Scott's Trucking LLC v. Navistar Inc

Filing 62

ORDER granting Defendant's 50 Motion to Dismiss. Signed by Judge Ricardo S. Martinez. (PM)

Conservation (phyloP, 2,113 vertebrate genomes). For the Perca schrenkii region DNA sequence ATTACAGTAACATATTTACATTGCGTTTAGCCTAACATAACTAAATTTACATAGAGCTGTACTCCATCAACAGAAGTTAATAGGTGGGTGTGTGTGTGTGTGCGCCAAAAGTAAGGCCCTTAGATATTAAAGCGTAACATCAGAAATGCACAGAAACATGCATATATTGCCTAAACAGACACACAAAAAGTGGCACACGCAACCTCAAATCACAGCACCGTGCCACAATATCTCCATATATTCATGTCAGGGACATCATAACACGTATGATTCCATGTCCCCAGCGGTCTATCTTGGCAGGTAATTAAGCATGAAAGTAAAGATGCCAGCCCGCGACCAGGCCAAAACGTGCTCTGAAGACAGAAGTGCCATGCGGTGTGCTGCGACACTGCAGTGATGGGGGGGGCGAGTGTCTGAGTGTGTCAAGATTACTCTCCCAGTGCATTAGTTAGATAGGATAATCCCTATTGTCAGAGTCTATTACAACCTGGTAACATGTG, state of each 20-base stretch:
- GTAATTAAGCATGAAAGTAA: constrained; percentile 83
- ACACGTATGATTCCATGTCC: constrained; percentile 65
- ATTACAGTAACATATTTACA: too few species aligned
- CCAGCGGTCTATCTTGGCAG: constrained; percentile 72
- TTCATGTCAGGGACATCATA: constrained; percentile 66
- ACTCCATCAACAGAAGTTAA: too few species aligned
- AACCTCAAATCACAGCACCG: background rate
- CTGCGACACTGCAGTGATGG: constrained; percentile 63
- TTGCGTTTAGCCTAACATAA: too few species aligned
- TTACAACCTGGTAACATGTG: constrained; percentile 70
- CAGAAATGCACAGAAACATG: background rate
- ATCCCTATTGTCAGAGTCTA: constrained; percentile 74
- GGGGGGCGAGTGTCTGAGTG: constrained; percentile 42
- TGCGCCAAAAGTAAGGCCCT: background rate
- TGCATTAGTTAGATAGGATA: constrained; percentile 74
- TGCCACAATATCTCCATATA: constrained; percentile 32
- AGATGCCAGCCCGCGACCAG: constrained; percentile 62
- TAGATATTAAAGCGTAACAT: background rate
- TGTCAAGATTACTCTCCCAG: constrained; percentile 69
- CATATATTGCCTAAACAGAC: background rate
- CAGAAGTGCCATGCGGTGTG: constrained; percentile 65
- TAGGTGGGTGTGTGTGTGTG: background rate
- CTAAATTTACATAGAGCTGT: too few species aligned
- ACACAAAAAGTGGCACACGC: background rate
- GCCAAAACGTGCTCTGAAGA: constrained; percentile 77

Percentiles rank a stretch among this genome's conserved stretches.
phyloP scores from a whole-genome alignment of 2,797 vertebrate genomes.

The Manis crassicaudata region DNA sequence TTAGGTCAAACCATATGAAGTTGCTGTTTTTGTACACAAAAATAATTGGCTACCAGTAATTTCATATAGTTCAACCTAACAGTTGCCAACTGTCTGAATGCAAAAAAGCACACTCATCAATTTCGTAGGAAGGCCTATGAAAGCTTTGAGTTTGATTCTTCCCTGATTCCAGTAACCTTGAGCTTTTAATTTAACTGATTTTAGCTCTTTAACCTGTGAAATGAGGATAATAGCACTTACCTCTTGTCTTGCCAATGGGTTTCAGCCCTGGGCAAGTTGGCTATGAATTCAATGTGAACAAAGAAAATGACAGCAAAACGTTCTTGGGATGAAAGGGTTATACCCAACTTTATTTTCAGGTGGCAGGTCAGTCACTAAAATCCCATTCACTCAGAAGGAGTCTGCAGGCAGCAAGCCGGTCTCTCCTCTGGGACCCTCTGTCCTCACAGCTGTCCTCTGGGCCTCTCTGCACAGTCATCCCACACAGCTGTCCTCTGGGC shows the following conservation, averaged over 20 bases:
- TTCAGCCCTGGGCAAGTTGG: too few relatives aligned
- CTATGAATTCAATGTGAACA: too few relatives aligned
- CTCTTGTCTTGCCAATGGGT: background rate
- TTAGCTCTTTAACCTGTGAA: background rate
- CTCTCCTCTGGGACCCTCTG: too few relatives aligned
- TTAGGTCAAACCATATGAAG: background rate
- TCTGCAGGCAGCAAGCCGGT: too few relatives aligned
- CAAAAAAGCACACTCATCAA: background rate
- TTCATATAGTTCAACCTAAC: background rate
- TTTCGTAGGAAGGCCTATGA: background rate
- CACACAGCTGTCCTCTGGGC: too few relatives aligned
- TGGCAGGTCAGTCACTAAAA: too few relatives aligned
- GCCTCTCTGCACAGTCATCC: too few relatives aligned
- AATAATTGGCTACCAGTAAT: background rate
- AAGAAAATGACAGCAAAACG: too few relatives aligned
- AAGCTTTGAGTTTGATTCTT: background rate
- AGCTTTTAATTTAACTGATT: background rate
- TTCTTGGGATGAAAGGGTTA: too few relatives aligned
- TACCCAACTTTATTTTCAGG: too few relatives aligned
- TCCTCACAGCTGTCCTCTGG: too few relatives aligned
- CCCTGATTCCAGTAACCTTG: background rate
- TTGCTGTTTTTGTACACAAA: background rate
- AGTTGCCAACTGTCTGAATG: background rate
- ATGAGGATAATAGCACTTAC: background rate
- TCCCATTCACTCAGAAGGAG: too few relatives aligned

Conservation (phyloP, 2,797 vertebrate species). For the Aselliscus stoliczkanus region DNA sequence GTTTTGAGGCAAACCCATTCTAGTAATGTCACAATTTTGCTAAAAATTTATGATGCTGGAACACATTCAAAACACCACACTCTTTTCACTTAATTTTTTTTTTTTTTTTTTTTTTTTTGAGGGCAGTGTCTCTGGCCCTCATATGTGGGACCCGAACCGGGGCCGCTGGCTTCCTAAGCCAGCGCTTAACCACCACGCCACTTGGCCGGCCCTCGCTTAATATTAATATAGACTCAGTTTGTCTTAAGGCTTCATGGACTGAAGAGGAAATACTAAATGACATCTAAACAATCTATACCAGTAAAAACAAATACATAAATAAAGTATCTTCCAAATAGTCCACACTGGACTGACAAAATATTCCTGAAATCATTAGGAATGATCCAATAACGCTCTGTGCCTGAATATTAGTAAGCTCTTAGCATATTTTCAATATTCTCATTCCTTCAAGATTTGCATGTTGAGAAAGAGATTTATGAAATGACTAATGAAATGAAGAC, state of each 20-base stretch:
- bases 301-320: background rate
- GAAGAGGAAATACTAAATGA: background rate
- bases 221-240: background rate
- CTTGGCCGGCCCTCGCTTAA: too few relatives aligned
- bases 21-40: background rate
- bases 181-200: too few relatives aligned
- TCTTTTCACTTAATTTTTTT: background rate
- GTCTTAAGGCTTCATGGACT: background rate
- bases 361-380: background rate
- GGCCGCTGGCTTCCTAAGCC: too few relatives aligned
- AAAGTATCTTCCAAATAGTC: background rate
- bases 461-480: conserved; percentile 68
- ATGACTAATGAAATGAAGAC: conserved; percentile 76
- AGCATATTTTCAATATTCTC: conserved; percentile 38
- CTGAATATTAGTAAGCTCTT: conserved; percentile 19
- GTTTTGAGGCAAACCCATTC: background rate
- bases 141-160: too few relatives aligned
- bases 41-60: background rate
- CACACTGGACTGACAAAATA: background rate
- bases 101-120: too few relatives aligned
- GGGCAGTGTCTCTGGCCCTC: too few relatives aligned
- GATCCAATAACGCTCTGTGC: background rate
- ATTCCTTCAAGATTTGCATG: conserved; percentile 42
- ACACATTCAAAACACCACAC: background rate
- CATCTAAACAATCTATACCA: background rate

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Case 2:20-cv-01841-RSM Document 62 Filed 09/07/21 Page 1 of 11 1 2 3 4 5 6 UNITED STATES DISTRICT COURT FOR THE WESTERN DISTRICT OF WASHINGTON AT SEATTLE 7 8 9 SCOTT’S TRUCKING LLC, 10 11 12 13 CASE NO. C20-1841-RSM Plaintiff, ORDER GRANTING DEFENDANT NAVISTAR’S MOTION TO DISMISS V. NAVISTAR, INC., Defendant. 14 I. INTRODUCTION 15 This matter comes before the Court on Defendant Navistar, Inc. (“Navistar”)’s Motion to 16 Dismiss. Dkt. #50. Plaintiff has filed a response opposing Navistar’s Motion. Dkt. #60. The 17 Court finds oral argument unnecessary to resolve the relevant issues. Having reviewed 18 Defendant’s Motion, Plaintiff’s Response, Defendant’s Reply, and the remainder of the record, the 19 Court GRANTS Defendant Navistar’s Motion to Dismiss. 20 II. BACKGROUND 21 Plaintiff Scott’s Trucking, LLC initiated this action against Navistar on August 18, 2016 22 in the U.S. District Court for the Northern District of Texas related to Plaintiff’s purchase of seven 23 semi-trucks produced and manufactured by Navistar between September 2011 and August 2013. 24 ORDER GRANTING DEFENDANT NAVISTAR’S MOTION TO DISMISS - 1 Case 2:20-cv-01841-RSM Document 62 Filed 09/07/21 Page 2 of 11 1 Dkt. #1. Plaintiff’s complaint alleges breach of express and implied warranty, breach of contract, 2 fraud, and unconscionability. 3 On September 9, 2016, the U.S. Judicial Panel on Multidistrict Litigation (“the Panel”) 4 issued a conditional transfer order of this action to the Honorable Joan B. Gottschall, U.S. District 5 Judge for the Northern District of Illinois, on the basis that Plaintiff’s action appeared to involve 6 questions of fact common to twenty-three actions previously transferred to that court as part of a 7 multidistrict litigation (“MDL”). Dkt. #4. On October 2, 2020, the Panel issued a conditional 8 remand order of this action back to the Northern District of Texas due to completion of pretrial 9 proceedings in the MDL. Dkt. #21. Since the 2016 initiation of the case in the Northern District 10 of Texas through the four years the case was pending in the Northern District of Illinois, Plaintiff 11 never requested a summons or attempted to serve Navistar. 12 On October 23, 2020, after the case was remanded back to the Northern District of Texas, 13 Navistar moved to dismiss Plaintiff’s complaint for failure to serve, lack of jurisdiction, and failure 14 to state a claim. Dkts. #26, #27. Plaintiff responded by requesting (1) additional time to serve 15 Navistar under Rule 4(m); (2) leave to file a proposed amended complaint; and (3) an order 16 transferring this action to the U.S. District Court for the Western District of Washington. Dkt. 17 #31. On December 21, 2020, the Northern District of Texas district court concluded that it lacked 18 personal jurisdiction over Navistar and transferred the action to this Court pursuant to 28 U.S.C. 19 §1406(a). Dkt. #35. Although Navistar argued that dismissal was appropriate given that Plaintiff’s 20 claims would be time-barred under Washington law, the Northern District of Texas district court 21 concluded that transfer was appropriate to allow the transferee court “to address in the first instance 22 Navistar’s arguments in this respect (i.e., the request of Scott’s for additional time to serve Navistar 23 24 ORDER GRANTING DEFENDANT NAVISTAR’S MOTION TO DISMISS - 2 Case 2:20-cv-01841-RSM Document 62 Filed 09/07/21 Page 3 of 11 1 and whether the claims of Scott’s are barred by limitations), and whether Scott’s has stated a claim 2 on which relief can be granted.” Id. at 8. 3 On January 27, 2021, Navistar filed a renewed motion to dismiss Plaintiff’s claims pursuant 4 to Rules 12(b)(5), 12(b)(6), and 4(m) on the basis that (1) Plaintiff’s claims are time-barred; and 5 (2) Plaintiff failed to serve Navistar under Rule 4(m) without good cause for extension. Dkt. #50. 6 7 8 III. DISCUSSION A. Legal Standards A motion for insufficient service of process may be brought under Rule 12(b)(5). Fed. R. 9 Civ. P. 12(b)(5). Rule 4(m) states, “[i]f a defendant is not served within 90 days after the complaint 10 is filed, the court—on motion or on its own after notice to the plaintiff—must dismiss the action 11 without prejudice against that defendant or order that service be made within a specified time. But 12 if the plaintiff shows good cause for the failure, the court must extend the time for service for an 13 appropriate period.” Fed. R. Civ. P. 4(m). 14 In making a 12(b)(6) assessment, the court accepts all facts alleged in the complaint as 15 true and makes all inferences in the light most favorable to the non-moving party. Baker v. 16 Riverside County Office of Educ., 584 F.3d 821, 824 (9th Cir. 2009) (internal citations omitted). 17 However, the court is not required to accept as true a “legal conclusion couched as a factual 18 allegation.” Ashcroft v. Iqbal, 556 U.S. 662, 678 (2009) (quoting Bell Atl. Corp. v. Twombly, 550 19 U.S. 544, 555 (2007)). The complaint “must contain sufficient factual matter, accepted as true, 20 to state a claim to relief that is plausible on its face.” Id. at 678. This requirement is met when 21 the plaintiff “pleads factual content that allows the court to draw the reasonable inference that the 22 defendant is liable for the misconduct alleged.” Id. The complaint need not include detailed 23 allegations, but it must have “more than labels and conclusions, and a formulaic recitation of the 24 ORDER GRANTING DEFENDANT NAVISTAR’S MOTION TO DISMISS - 3 Case 2:20-cv-01841-RSM Document 62 Filed 09/07/21 Page 4 of 11 1 elements of a cause of action will not do.” Twombly, 550 U.S. at 555. Absent facial plausibility, 2 a plaintiff’s claims must be dismissed. Id. at 570. 3 4 B. Statute of Limitations Period In cases where jurisdiction is based on diversity, the applicable statute of limitations 5 period and whether it is tolled is governed by state law under Erie v. Tompkins, 304 U.S. 64 6 (1938). Ragan v. Merchants Transfer & Warehouse Co., 337 U.S. 530, 532 (1949). Where a 7 case is transferred due to lack of personal jurisdiction, “since the law of the transferee forum 8 should govern whenever personal jurisdiction is lacking in the transferor court, the tolling rules 9 of the state in which the transferee court sits ought to control.” Transfer in the Federal Courts in 10 the Absence of Personal Jurisdiction, 61 Colum. L. Rev. 902, 915 (1961). Parties appear to agree 11 that Washington law governs the statute of limitations for Plaintiff’s claims and the conditions 12 for tolling that limitations period. 13 Washington law applies a four-year statute of limitations to breach of contract for sale and 14 breach of warranty claims, and a three-year statute of limitations period to fraud claims. See 15 RCW 62A.2-725; RCW 4.16.080(4). RCW 4.16.170 establishes when and under what 16 circumstances statutes of limitations are tolled under Washington law: 17 18 19 20 21 22 23 24 For the purpose of tolling any statute of limitations an action shall be deemed commenced when the complaint is filed or summons is served whichever occurs first. If service has not been had on the defendant prior to the filing of the complaint, the plaintiff shall cause one or more of the defendants to be served personally, or commence service by publication within ninety days from the date of filing the complaint. If the action is commenced by service on one or more of the defendants or by publication, the plaintiff shall file the summons and complaint within ninety days from the date of service. If following service, the complaint is not so filed, or following filing, service is not so made, the action shall be deemed to not have been commenced for purposes of tolling the statute of limitations. RCW 4.16.170 (emphasis added). Thus, in order to toll the limitations period under Washington law, “two things must occur: (1) either the defendant is served with a summons or the complaint ORDER GRANTING DEFENDANT NAVISTAR’S MOTION TO DISMISS - 4 Case 2:20-cv-01841-RSM Document 62 Filed 09/07/21 Page 5 of 11 1 is filed, and (2) if the defendant is served first, the complaint must be filed within 90 days of 2 service or if the complaint is filed first, at least one defendant is served within 90 days from the 3 date on which the complaint was filed.” Ursal v. Inc., No. 19-CV-1701-BJR, 2020 4 WL 2733755, at *2 (W.D. Wash. May 26, 2020). 5 Accordingly, to toll the three-year and four-year limitations periods for its claims, Plaintiff 6 was required to serve Navistar within 90 days. See O’Neil v. Farmers Ins. Co. of Wash., 125 P.3d 7 134, 137 (Wash. Ct. App. 2004) (citations omitted) (“Washington courts have repeatedly held 8 that the filing of a complaint does not constitute the commencement of an action for the purpose 9 of tolling the statute of limitations. It is still necessary for the plaintiff to serve a defendant within 10 90 days of the date of filing in order for the commencement to be complete.”); McCarthy v. 11 Farwell, 2012 WL 10390, *2 (W.D. Wash. January 3, 2012) (“Washington law specifically states 12 that if service is not made within ninety days of filing of the complaint, ‘the action shall be deemed 13 to not have been commenced for purposes of tolling the statute of limitations.’”) (quoting RCW 14 4.16.170). Parties agree that Plaintiff filed this complaint on August 18, 2016. Dkt. #1. Parties 15 likewise agree that, to this day, Plaintiff has failed to serve Navistar. See Dkt. #60 at 7 (“Navistar 16 is correct that, through the inadvertence of counsel, Plaintiff has not yet served Navistar with 17 process.”). However, Plaintiff contends that Navistar waived its failure to serve argument by 18 participating in the MDL without raising the service issue. Alternatively, Plaintiff argues that the 19 Court should exercise its discretion to grant Plaintiff additional time to effect service. The Court 20 will address each argument in turn. 21 i. 22 Plaintiff relies on two Washington cases to support its proposition that Navistar waived Navistar’s Waiver of Improper Service Defense 23 its limitations defense by participating in the MDL. In Blankenship v. Kaldor, the Washington 24 ORDER GRANTING DEFENDANT NAVISTAR’S MOTION TO DISMISS - 5 Case 2:20-cv-01841-RSM Document 62 Filed 09/07/21 Page 6 of 11 1 Court of Appeals concluded that a defendant that had actively participated in discovery had 2 waived the defense of inadequate service, given that it “had the necessary facts within its control 3 to make the critical assessment (regarding inadequate service) and failed to act earlier . . . .”). 114 4 Wn. App. 312, 318, 57 P.3d 295, 298–99 (2002). The Washington Supreme Court reached a 5 similar conclusion in Lybbert v. Grant Cnty, where it determined that a defendant was precluded 6 from asserting the defense of insufficient service of process after it failed to plead the defense in 7 its answer or other responsive pleading before proceeding with discovery. 141 Wn.2d 29, 44–45 8 (2000). 9 Both cases are distinguishable from the instant case. Blankenship and Lybbert addressed 10 instances where plaintiffs attempted—albeit unsuccessfully—to effect proper service on the 11 defendant. In Blankenship, the plaintiff mistakenly served the defendant’s father rather than the 12 defendant. See 114 Wn. App. at 315. Similarly, in Lybbert, the plaintiff served the administrative 13 assistant to the county commissioners as opposed to the county auditor. See 141 Wn.2d at 32. 14 Here, Plaintiff’s failure to serve is not based on a flaw in its efforts to serve defendants, but rather 15 a failure to request summons and attempt service altogether. Plaintiff was therefore not dependent 16 on any “facts within [defendant]’s control” to be made aware of its service deficiency. Cf. 17 Blankenship, 114 Wn. App. At 318. On the contrary, both parties were equally apprised of the 18 Federal Rules of Civil Procedure requiring service of summons within 90 days. See Fed. R. Civ. 19 P. 4(m). 20 Furthermore, the defendants in Blankenship and Lybbert sought discovery from the 21 plaintiff before raising the insufficient service issue. In Lybbert, the defendant waited until after 22 the statute of limitations expired to respond to interrogatories designed to ascertain whether it 23 would assert an improper service defense. See 141 Wn.2d at 42. Likewise, in Blankenship, both 24 ORDER GRANTING DEFENDANT NAVISTAR’S MOTION TO DISMISS - 6 Case 2:20-cv-01841-RSM Document 62 Filed 09/07/21 Page 7 of 11 1 parties propounded interrogatories and requests for production. See 114 Wash. App. At 319. 2 Here, Plaintiff argues that Navistar “participated for four years in the MDL, answering discovery, 3 engaging in motion practice, participating in multiple conferences, and advising the MDL court 4 about this specific case in multiple status reports . . . .” Dkt. #60 at 5. However, Plaintiff does not 5 dispute that Navistar never sought case-specific discovery from Plaintiff, nor visa versa. Upon 6 transfer of the case from the MDL back to the Northern District of Texas, Navistar timely raised 7 both the personal jurisdiction and improper service defenses in accordance with the filing deadline 8 for responsive pleadings. See Dkt. #29 at 56. Based on these distinguishing facts, the Court 9 cannot conclude that Navistar’s failure to apprise Plaintiff before or during the MDL proceedings 10 of its obligations to effect service on Navistar amounts to “dilatory” action constituting a waiver 11 of the defense. Nor can the Court conclude that Navistar’s actions amount to an attempt “to lie 12 in wait, making by misnomer its contention that service of process has been insufficient, and then 13 obtain a dismissal on that ground only after the statute of limitations has run, thereby depriving 14 the plaintiff of the opportunity to cure the service defect.” Cf. Lybbert, 141 Wash. 2d at 40. Here, 15 there was no “lying in wait” or “misnomer” by Navistar—rather, Plaintiff neglected a key step in 16 case initiation by failing to request or serve summons. That fault lies with Plaintiff, not Navistar. 17 Plaintiff also relies on two federal cases to support its argument that Navistar waived its 18 improper service defense: Peterson v. Highland Music, Inc., 140 F.3d 1313, 1318 (9th Cir. 1998), 19 and Datskow v. Teledyne, Inc., Cont’l Products Div., 899 F.2d 1298 (2d Cir. 1990). Plaintiff 20 appears to rely on Peterson for its holding that “most defenses, including the defense of lack of 21 personal jurisdiction, may be waived as a result of the course of a conduct pursued by a party 22 during litigation.” Peterson, 140 F.3d at 1319. However, the Ninth Circuit in that case ultimately 23 concluded that the defendant preserved the issue for appeal by raising it in a timely motion to 24 ORDER GRANTING DEFENDANT NAVISTAR’S MOTION TO DISMISS - 7 Case 2:20-cv-01841-RSM Document 62 Filed 09/07/21 Page 8 of 11 1 dismiss. Id. To the extent that Plaintiff argues that Navistar’s participation in the MDL amounts 2 to “sandbagging” or “deliberate, strategic behavior” that would constitute a waiver of the 3 improper service defense, id. at 1318, it fails to provide any support for its proposition. Navistar 4 was under no obligation to inform Plaintiff’s counsel of its service obligations under Rule 4(m), 5 and the Court declines to find that Navistar’s failure to inform Plaintiff of that obligation during 6 the MDL amounts to behavior warranting waiver. 7 Datskow is likewise distinguishable from the facts at issue here. In that case, the Second 8 Circuit considered a defendant’s improper service defense raised in its first responsive pleading, 9 where the defendant previously attended a scheduling conference and “participated in scheduling 10 discovery and motion practice” without raising the issue of defective service. Datskow, 899 F.2d 11 at 1303. The court concluded that the defendant was barred from raising improper service given 12 that the limitations period had not run at the time of the scheduling conference, and “it would 13 have been simple of plaintiffs to have made personal service on the defendant if the point had 14 been mentioned.” Id. Yet the service deficiency at issue in Datskow was the fact that plaintiff 15 had served holding company “Teledyne, Inc.” rather than its subsidiary, “Teledyne Industries, 16 Inc.” Id. at 1300–01. Acknowledging that “the Teledyne family of companies . . . operate under 17 confusingly similar names,” the Second Circuit concluded that defendant’s service defense 18 challenged “the form of the service,” and defendant had waived such a defense based on its 19 participation in the case. Id. at 1303–04. These facts are distinguishable from the present case, 20 where Plaintiff failed to make any effort to serve Navistar because of “inadvertence of counsel.” 21 Dkt. #60 at 7. 22 // 23 // 24 ORDER GRANTING DEFENDANT NAVISTAR’S MOTION TO DISMISS - 8 Case 2:20-cv-01841-RSM Document 62 Filed 09/07/21 Page 9 of 11 1 For these reasons, the Court finds that none of the cases relied upon by Plaintiff support 2 its argument that Navistar waived its improper service defense by failing to apprise Plaintiff of 3 its service obligations during the MDL. 4 C. Extension of Time to Serve 5 Having concluded that Navistar did not waive its improper service defense, the Court turns 6 to Plaintiff’s alternative argument: a request for an extension of the deadline to serve Navistar. 7 Dkt. #60 at 7-10. Citing this Court’s broad discretion to grant an extension of time, Plaintiff urges 8 this Court to extend the 90-day deadline—at this point by more than 1600 days—on the basis that 9 Navistar will not be prejudiced by an extension whereas Plaintiff may be barred from re-filing the 10 case due to the statute of limitations. The Court does not dispute that a plaintiff “is greatly 11 prejudiced when the statute of limitations would prevent re-filing of the action.” Wickersham v. 12 Washington, C13-1778-JCC, 2014 WL 3846094, at *3 (W.D. Wash. Aug. 5, 2014). Yet a court’s 13 discretion to extend the time for service under Rule 4(m) “is not limitless.” Walker v. City of 14 Renton, No. C11-2114 RAJ, 2013 WL 2285958, at *1 (W.D. Wash. May 23, 2013). In 15 considering whether an extension is warranted in the absence of good cause, courts in the Ninth 16 Circuit have considered several factors: the delay in service, eventual service, the explanation for 17 the delay, whether the defendant attempted to evade service or contributed to the delay, whether 18 the defendant would be prejudiced, a statute of limitations bar, and actual notice of the lawsuit. 19 Id.; Efaw v. Williams, 473 F.3d 1038, 1041 (9th Cir. 2007). 20 Only two factors weigh in favor of granting an extension of Plaintiff’s time to serve: 21 Navistar’s actual notice of the lawsuit and the possibility that the statute of limitations may bar 22 Plaintiff from re-filing the action.1 The remaining factors weigh against an extension of time. At 23 24 1 Plaintiff does not concede that it would be barred from re-filing its claim. See Dkt. #60 at 10, n.2. ORDER GRANTING DEFENDANT NAVISTAR’S MOTION TO DISMISS - 9 Case 2:20-cv-01841-RSM Document 62 Filed 09/07/21 Page 10 of 11 1 this point, the delay in service is several years past the deadline since Plaintiff has yet to serve 2 Navistar. Plaintiff’s explanation for the delay is also exceptionally weak. Plaintiff concedes that 3 its failure to request summons, let alone serve the complaint, is due to counsel’s inadvertence. 4 Parties agree that Navistar neither attempted to evade service nor contributed to the delay. 5 Furthermore, while Plaintiff argues that Navistar has suffered no prejudice due to its failure to 6 serve, the Court disagrees. This case has been pending for more than five years, at which point 7 evidence has grown stale and witnesses’ memories have faded. While much of the delay was 8 caused by the case’s transfer and remand from the MDL, additional delay following remand was 9 due, in part, to Plaintiff’s service deficiency, which led the Northern District of Texas district 10 court to transfer the case rather than address Navistar’s arguments for dismissal. See Dkt. #35 at 11 8. With no further explanation for this deficiency beyond counsel’s “inadvertence,” the Court is 12 not compelled to exercise its discretion and grant Plaintiff relief in this instance. 13 Finally, regarding the statute of limitations issue, Washington courts have strictly applied 14 RCW 4.16.170 such that failure to serve the defendant within 90 days warrants dismissal of the 15 action—notwithstanding expiration of the limitations period. See, e.g., Giddings v. Greyhound 16 Lines, Inc., No. C11-1484-RSM, 2013 WL 4458239 (W.D. Wash. Aug. 16, 2013) rev’d on other 17 grounds 609 Fed. Appx. 457 (9th Cir. 2015) (finding insufficient evidence of plaintiff’s alleged 18 mental disability to support equitable tolling argument); McCarthy, 2012 WL 10390 at *2 19 (dismissing claims as time-barred where defendants failed to return waivers of service and 20 plaintiff provided no authority that defendants were required to return such waivers); Whibdee v. 21 Pierce Cnty., 857 F.3d 1019, 1021 (9th Cir. 2017) (“Washington courts require strict compliance 22 with the state’s service of process requirements.”). Plaintiff argues that McCarthy is inapplicable 23 here, given that the defendant in that case filed a notice of appearance, reserved “all rights 24 ORDER GRANTING DEFENDANT NAVISTAR’S MOTION TO DISMISS - 10 Case 2:20-cv-01841-RSM Document 62 Filed 09/07/21 Page 11 of 11 1 including those relating to service,” and promptly moved for summary judgment for failure to 2 serve. See 2012 WL 10390, at *1. The Court disagrees. This case bears more similarity to 3 McCarthy than Blankenship and Lybbert, given that Navistar promptly raised the service issue as 4 required by the MDL court’s scheduling order setting the deadline for responsive pleadings. See 5 Dkt. #29 at 56. While Plaintiff insists that Navistar’s failure to raise the service issue earlier 6 amounts to gamesmanship, it provides no support for its proposition. Accordingly, the Court 7 finds that the factors weigh against granting Plaintiff an extension of time to effect service. 8 For the foregoing reasons, the Court concludes that Navistar did not waive its improper 9 service defense through its participation in the MDL. Nor is an extension of Plaintiff’s time to 10 serve Navistar sufficiently justified. Accordingly, under Washington law, the three-year and four11 year statute of limitations periods for Plaintiff’s claims were not tolled for the pendency of this 12 action. Plaintiff’s claims are therefore dismissed as time-barred. McCarthy, 2012 WL 10390, at 13 *2. 14 15 IV. CONCLUSION Having reviewed Defendant’s Motion, Plaintiff’s Response, Defendant’s Reply, and the 16 remainder of the record, it is hereby ORDERED that Defendant’s Motion to Dismiss, Dkt. #50, 17 is GRANTED. This matter is CLOSED. 18 19 20 21 22 DATED this 7th day of September, 2021. A RICARDO S. MARTINEZ CHIEF UNITED STATES DISTRICT JUDGE 23 24 ORDER GRANTING DEFENDANT NAVISTAR’S MOTION TO DISMISS - 11